By 2008, Werahera, Daily, Lucia and Boston, Mass.-based Allied Minds had co-founded Precision Biopsy; Werahera still serves as chief scientific officer. Edward Jasion, one of those CU engineering undergrads, is now Precision Biopsy’s senior project engineer.

In 2012, Crawford put a system developed by Precision Biopsy to the test at UCH. Thirteen men who were having their prostates removed agreed to let Crawford and colleagues test the ClariCore forerunner, both before the gland was removed and also afterward. Crawford advanced the biopsy needle into the exposed prostate with the blood supply to the gland still intact. Diodes in a console emitted light at two wavelengths (290 and 340 nanometers) through several optical fibers and channeled the reflected light back through a separate, dedicated optical fiber. When the needle was in the prostate, Crawford took fluorescent spectra and biopsy cores for spectral correlation and microscopic analysis of diseased tissue.

The results were striking. Tissue analysis confirmed that the system correctly identified 84 percent of the actual cancers in vivo (i.e., prostate still in the patient) and was correct 94 percent of the time in identifying a cancer-free spectroscopic sample. Crawford called the results “unbelievable.”

“Nothing’s 100 percent, not

even a biopsy,” he acknowledged, but “anything that high is good.”

For patients, in addition to having a good idea of their status in real-time, there will be fewer biopsy cores removed as the physicians need only snip when there’s a suspicion of disease (though they can choose to take as many samples as they feel necessary). Crawford says that could mean one or two cores removed rather than the typical 10 to 12 while also eliminating the need for repeat biopsies.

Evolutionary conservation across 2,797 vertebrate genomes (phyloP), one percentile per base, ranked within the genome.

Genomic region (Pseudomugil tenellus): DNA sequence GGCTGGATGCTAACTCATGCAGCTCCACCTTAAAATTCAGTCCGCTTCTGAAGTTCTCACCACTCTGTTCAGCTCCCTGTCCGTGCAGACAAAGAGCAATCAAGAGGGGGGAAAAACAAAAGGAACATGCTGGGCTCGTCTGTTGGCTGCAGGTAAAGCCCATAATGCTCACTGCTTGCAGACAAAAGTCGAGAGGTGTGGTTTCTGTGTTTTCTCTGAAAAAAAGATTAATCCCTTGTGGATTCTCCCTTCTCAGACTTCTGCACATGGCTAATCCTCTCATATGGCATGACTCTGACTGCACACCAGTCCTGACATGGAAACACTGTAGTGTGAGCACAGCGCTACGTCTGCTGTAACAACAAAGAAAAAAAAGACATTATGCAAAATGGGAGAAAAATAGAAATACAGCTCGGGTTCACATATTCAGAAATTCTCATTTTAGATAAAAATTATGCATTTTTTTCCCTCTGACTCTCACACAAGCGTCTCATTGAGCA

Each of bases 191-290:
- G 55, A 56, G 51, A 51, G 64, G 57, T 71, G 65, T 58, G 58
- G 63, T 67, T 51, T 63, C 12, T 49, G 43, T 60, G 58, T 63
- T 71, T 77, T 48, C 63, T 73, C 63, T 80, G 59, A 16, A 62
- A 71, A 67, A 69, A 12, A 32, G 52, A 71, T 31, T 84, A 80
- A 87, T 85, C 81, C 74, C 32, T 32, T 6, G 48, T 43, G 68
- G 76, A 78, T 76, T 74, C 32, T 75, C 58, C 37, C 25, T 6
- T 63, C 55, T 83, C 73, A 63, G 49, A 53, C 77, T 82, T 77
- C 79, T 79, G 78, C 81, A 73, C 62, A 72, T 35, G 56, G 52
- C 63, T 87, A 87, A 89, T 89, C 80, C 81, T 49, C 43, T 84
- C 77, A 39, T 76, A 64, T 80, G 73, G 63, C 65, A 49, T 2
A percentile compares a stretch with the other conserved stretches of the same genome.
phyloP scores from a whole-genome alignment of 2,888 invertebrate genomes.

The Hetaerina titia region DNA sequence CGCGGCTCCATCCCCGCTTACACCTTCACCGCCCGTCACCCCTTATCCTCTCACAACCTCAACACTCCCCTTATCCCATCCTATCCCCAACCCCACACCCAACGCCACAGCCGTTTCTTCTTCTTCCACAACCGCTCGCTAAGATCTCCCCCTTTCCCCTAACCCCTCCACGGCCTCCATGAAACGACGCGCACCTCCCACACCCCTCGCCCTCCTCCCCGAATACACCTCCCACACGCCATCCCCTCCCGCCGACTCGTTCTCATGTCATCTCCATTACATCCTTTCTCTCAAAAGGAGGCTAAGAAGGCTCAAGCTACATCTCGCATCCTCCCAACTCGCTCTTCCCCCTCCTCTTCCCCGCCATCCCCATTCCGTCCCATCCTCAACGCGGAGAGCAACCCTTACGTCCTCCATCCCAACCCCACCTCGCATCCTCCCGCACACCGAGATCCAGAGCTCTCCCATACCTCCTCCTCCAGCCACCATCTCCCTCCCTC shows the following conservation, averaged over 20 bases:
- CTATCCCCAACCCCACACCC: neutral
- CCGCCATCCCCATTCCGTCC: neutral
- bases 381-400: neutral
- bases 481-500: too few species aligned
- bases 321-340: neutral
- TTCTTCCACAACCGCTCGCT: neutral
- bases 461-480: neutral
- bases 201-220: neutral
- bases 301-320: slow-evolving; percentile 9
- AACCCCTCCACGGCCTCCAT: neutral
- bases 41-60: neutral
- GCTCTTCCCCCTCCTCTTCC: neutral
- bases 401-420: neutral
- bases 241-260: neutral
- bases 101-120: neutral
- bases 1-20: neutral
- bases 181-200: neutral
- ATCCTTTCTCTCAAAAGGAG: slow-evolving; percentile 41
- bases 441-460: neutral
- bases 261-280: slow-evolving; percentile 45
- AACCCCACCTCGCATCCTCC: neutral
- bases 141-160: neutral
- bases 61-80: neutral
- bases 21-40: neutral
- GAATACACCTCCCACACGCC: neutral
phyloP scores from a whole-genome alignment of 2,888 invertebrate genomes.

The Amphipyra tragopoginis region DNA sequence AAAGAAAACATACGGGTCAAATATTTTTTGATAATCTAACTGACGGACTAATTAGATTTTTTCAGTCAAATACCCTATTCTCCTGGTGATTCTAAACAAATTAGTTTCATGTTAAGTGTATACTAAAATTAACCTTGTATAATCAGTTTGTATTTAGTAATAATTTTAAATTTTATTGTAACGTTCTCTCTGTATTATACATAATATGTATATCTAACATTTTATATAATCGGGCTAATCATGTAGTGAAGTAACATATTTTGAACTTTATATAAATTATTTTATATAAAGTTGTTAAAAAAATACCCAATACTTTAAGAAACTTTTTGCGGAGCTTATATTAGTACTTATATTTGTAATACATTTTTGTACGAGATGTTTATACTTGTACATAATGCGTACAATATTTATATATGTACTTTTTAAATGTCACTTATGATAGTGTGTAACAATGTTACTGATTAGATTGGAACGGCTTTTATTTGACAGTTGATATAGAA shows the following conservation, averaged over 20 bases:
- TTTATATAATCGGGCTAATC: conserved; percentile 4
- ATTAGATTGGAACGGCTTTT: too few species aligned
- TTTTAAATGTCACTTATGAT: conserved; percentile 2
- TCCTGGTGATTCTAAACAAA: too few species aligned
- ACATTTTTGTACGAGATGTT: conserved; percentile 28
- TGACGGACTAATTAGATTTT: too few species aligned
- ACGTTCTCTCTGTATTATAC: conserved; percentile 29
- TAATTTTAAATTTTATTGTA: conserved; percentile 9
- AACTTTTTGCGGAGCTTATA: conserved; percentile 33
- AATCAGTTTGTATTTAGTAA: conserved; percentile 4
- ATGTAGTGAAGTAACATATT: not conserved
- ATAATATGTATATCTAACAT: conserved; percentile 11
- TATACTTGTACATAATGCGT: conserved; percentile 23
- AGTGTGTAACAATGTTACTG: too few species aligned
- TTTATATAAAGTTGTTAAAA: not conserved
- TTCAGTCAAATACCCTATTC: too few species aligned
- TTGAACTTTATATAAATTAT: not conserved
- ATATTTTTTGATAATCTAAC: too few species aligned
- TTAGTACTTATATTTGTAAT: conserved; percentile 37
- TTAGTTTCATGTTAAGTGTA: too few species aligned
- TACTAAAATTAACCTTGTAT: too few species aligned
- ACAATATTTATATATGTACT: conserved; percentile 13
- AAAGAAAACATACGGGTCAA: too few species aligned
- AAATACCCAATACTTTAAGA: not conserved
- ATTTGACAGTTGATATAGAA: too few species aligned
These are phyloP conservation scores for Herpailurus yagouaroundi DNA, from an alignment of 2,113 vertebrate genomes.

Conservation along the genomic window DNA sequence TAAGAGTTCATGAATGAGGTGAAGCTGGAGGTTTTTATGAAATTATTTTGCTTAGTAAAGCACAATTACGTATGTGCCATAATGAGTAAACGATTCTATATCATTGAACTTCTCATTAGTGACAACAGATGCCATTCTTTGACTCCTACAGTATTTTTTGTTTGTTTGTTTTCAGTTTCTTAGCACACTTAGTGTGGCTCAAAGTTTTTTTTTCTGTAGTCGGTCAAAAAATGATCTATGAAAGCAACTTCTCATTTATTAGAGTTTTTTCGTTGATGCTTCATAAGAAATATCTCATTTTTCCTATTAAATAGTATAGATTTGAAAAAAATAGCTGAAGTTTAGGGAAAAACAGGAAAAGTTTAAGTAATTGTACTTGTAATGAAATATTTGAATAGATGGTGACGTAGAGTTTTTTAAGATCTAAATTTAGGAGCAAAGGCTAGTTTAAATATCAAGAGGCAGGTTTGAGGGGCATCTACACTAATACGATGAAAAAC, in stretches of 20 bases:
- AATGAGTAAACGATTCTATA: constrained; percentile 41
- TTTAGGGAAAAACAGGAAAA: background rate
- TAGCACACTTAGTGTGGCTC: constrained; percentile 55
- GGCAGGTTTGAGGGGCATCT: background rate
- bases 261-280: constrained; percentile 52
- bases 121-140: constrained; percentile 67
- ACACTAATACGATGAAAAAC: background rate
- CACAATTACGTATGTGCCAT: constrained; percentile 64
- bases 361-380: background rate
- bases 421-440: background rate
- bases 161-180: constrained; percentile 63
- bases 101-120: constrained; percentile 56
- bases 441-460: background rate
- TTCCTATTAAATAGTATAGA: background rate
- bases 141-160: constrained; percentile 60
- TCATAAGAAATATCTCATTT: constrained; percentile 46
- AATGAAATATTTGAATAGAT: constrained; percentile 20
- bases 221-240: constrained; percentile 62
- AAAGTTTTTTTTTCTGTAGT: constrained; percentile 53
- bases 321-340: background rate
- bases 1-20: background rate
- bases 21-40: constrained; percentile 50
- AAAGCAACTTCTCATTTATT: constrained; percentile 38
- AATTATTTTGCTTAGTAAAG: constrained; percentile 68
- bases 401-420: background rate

Work to do

In the newest version of ClariCore, a single fiber-optic line will serve to both send and receive light and the biopsy handpiece will automatically advance the needle 1 millimeter at a time. There is a console designed to fit nicely into the urology procedure environment. The company is also adding a second type of spectroscopy, called elastic-scattering, which is designed to recognize the tissue deformities inherent in tumors. The combination of fluorescence and scattering spectra could further boost the system’s diagnostic accuracy, Werahera says.

They’ll know if that’s true soon enough. Crawford is now preparing to try out the new system on consenting patients. If all goes well with that clinical trial and follow-ons at other institutions, results will be submitted to the U.S. Food and Drug Administration for approval. The recent cash infusion will, in part, go into these trials, commercial expansion, and development of a focal therapy program that combines the ClariCore’s diagnostic prowess with a means of doing real-time targeted treatment for patients, all in one session, Precision Biopsy officials say.

Farther down the road, the same technology has potential to be applied to other tumors – kidney, liver, lung, breast – about anything that requires a biopsy, Crawford says.

“To see this come to fruition is just great for patients, and it’s something I think that we at the University of Colorado and the UCHealth system can be really proud of,” Crawford said.

About the author

Todd Neff has written hundreds of stories for University of Colorado Hospital and UCHealth. He covered science and the environment for the Daily Camera in Boulder, Colorado, and has taught narrative nonfiction at the University of Colorado, where he was a Ted Scripps Fellowship recipient in Environmental Journalism. He is author of “A Beard Cut Short,” a biography of a remarkable professor; “The Laser That’s Changing the World,” a history of lidar; and “From Jars to the Stars,” a history of Ball Aerospace.